So what's going to happen at a big convention like the DNC? Well, some journalist is going to be trolling about for news, buddy up to a blogger who'll talk about "social revolution" or some nonsense like that and this guys is going to think, "So! You're trying to take away my livelihood, hey?" and set about teaching that blogger and the blogging world a lesson. I can see it happening. And if it's an organization as biased as Fox News? Watch out.

Let me say again, that I went to college for Journalism and was an editor and reporter for a couple years before moving into technology. That doesn't make me an expert, but it showed me quite a bit about the basic tenets of Journalism 101: fact-checking, multiple sources, correct spelling, grammar and style (we had tests the AP Style Guide - how to write a.m. and the proper capitalization and use of titles like Governor). We learned how to quote, how to paraphrase, and how not to insert outright opinion. We also learned how to write about things we don't particularly want to write about. In short, we learned how to write for a living.

Bloggers don't write about a subject unless they have a personal interest in the subject. Journalists write because it's their job. Covering the local men's softball league (yawn) or the public works commission meeting (torture) or going down to the police station and copying down the incident reports from the log (bleh). These are not fun things, but this is what journalists are paid to do because someone, somewhere likes to read about this stuff and honestly - you've got to fill the paper every day. Every once in a while something jumps out which is truly newsworthy, but for the most part of a journalists life, it's menial and many times boring work.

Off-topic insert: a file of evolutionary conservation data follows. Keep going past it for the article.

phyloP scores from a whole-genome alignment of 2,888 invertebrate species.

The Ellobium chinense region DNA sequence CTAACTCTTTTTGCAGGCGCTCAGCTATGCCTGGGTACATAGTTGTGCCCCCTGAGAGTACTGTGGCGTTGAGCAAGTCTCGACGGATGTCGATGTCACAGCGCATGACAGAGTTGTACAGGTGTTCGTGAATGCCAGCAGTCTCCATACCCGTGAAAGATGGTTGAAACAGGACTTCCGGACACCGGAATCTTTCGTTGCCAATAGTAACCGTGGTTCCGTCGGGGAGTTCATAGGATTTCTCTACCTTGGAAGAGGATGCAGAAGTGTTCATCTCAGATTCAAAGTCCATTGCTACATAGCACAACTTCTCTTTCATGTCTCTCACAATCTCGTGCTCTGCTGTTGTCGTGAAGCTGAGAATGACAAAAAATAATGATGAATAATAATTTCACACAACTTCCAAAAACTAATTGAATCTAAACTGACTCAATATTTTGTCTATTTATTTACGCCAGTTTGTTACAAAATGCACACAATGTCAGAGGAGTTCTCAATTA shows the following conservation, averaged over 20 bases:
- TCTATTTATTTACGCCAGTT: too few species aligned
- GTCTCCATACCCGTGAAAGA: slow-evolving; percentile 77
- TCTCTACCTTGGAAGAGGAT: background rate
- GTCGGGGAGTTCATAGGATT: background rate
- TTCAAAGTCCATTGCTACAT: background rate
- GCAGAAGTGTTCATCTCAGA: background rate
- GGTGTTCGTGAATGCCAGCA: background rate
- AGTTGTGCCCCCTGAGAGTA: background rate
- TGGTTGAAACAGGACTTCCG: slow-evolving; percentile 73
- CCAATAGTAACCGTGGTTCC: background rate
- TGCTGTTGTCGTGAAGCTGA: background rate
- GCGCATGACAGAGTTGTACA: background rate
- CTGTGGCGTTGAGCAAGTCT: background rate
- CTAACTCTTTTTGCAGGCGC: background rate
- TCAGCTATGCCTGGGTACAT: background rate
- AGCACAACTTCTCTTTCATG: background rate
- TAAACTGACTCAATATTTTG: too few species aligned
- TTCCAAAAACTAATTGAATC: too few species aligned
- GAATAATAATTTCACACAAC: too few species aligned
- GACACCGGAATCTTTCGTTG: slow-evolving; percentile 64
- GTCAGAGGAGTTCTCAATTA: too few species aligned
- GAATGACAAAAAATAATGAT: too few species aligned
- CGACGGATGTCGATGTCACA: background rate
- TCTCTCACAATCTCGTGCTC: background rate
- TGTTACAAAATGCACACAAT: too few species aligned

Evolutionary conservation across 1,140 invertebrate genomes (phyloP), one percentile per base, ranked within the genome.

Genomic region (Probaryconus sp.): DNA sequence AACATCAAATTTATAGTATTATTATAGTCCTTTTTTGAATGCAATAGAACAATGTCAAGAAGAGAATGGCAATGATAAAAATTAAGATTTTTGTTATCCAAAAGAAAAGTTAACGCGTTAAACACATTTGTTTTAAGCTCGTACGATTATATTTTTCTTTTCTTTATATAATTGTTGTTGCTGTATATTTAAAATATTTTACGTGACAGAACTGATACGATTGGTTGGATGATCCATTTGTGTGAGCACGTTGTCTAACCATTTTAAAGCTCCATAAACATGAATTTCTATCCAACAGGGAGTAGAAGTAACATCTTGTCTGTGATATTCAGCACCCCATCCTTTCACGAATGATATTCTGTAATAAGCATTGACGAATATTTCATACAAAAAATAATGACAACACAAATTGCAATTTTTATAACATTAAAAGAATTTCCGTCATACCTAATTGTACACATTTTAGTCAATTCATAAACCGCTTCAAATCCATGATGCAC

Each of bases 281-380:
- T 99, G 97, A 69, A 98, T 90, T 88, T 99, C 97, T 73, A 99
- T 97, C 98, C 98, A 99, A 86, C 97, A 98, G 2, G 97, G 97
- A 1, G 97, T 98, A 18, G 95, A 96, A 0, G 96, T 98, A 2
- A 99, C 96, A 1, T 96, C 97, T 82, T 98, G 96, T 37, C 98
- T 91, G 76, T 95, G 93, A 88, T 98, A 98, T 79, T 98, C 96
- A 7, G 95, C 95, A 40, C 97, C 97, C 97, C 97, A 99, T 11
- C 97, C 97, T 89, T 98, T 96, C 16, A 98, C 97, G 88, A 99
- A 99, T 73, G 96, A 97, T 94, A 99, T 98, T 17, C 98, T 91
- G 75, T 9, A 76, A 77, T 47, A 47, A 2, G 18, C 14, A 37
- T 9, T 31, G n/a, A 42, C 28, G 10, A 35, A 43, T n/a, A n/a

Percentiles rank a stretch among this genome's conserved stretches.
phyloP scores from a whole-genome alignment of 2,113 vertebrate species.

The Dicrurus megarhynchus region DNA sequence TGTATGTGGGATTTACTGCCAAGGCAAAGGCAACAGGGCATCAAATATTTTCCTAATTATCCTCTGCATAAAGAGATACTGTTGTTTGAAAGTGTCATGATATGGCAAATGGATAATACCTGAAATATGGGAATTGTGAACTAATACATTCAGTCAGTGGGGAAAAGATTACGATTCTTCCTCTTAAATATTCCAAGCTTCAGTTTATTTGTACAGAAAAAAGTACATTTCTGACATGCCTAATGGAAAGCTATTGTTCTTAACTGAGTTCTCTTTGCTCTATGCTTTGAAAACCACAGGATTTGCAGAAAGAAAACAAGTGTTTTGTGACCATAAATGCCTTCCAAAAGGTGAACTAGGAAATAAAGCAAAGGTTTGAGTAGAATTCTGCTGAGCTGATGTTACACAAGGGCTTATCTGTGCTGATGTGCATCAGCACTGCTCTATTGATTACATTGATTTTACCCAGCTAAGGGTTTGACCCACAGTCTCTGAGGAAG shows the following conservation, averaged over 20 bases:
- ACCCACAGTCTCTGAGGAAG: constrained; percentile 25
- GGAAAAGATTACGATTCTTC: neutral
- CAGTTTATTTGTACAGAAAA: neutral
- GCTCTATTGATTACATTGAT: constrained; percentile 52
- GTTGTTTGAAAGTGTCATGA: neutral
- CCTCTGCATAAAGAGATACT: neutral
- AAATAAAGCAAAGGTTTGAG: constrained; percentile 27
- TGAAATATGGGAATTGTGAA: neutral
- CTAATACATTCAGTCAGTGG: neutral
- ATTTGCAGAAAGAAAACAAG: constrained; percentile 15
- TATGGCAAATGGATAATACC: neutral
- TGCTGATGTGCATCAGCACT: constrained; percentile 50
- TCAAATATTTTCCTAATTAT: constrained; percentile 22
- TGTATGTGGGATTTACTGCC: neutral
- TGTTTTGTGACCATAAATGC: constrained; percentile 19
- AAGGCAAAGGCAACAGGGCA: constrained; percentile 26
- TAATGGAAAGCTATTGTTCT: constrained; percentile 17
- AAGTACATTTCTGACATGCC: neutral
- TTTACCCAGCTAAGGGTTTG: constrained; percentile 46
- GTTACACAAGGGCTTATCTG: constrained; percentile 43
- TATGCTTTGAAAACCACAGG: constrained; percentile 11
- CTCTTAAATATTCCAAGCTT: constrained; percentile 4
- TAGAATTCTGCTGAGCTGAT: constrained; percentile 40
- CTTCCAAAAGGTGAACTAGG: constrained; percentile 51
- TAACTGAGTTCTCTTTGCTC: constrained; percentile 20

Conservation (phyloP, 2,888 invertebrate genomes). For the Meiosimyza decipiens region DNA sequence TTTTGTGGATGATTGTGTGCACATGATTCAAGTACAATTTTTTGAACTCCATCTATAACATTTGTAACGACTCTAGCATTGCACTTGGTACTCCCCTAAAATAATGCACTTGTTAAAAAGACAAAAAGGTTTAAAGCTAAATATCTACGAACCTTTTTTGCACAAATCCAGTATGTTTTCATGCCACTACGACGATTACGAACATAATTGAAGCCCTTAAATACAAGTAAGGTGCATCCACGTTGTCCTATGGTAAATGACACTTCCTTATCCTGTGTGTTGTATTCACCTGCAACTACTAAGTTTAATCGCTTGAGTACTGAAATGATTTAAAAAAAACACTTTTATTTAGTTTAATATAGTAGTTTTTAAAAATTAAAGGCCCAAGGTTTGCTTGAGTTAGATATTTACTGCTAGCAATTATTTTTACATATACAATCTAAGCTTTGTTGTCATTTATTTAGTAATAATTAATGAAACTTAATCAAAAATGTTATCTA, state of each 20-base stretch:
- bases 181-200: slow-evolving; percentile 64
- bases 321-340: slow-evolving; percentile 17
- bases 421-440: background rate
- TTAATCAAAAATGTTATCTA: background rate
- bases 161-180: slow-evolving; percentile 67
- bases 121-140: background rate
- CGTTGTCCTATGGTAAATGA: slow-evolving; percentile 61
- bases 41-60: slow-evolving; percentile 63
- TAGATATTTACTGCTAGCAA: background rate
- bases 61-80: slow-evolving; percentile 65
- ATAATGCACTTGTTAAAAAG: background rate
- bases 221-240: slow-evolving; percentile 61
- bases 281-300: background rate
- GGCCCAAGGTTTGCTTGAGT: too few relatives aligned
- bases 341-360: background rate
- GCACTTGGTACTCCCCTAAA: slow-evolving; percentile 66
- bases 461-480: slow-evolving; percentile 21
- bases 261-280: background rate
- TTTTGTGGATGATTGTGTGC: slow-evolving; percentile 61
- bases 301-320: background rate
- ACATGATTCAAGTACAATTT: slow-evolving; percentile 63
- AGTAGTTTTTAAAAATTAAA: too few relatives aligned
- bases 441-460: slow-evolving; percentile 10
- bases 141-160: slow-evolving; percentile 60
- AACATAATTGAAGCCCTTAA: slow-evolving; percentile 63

After years of paying their dues, journalists can then have someone pay them to do investigative reporting, or do longer more thoughtful pieces for the Sunday edition or go and cover the Democratic National Convention. But this year? The bloggers are there. Aren't they special? Some journalist has been working his ass off, writing 20 column inches a day for the past 10 years and some blogger who writes unedited, unresearched opinion as a hobby for the past couple of years and has a few hundred thousand readers (skimmers really, mostly robots called aggregators) gets an invite. Or some kid who's part of the convention with a free Blogger account thinks he's the next Bob Woodward because he's kept his blog up for a whole month.

Get what I'm saying? You can pretty much assume this guy has nothing but disdain for bloggers and blogging. Don't think he's your friend. You may have a few things in common (you're both "writers" for instance) but beyond that? He just thinks you're trying to put him out of business.

So to summarize my thoughts on the matter, think about the consequences of what you write, and regardless of what type of badge hangs around your neck, don't think you're a journalist and don't think they're your buddies either.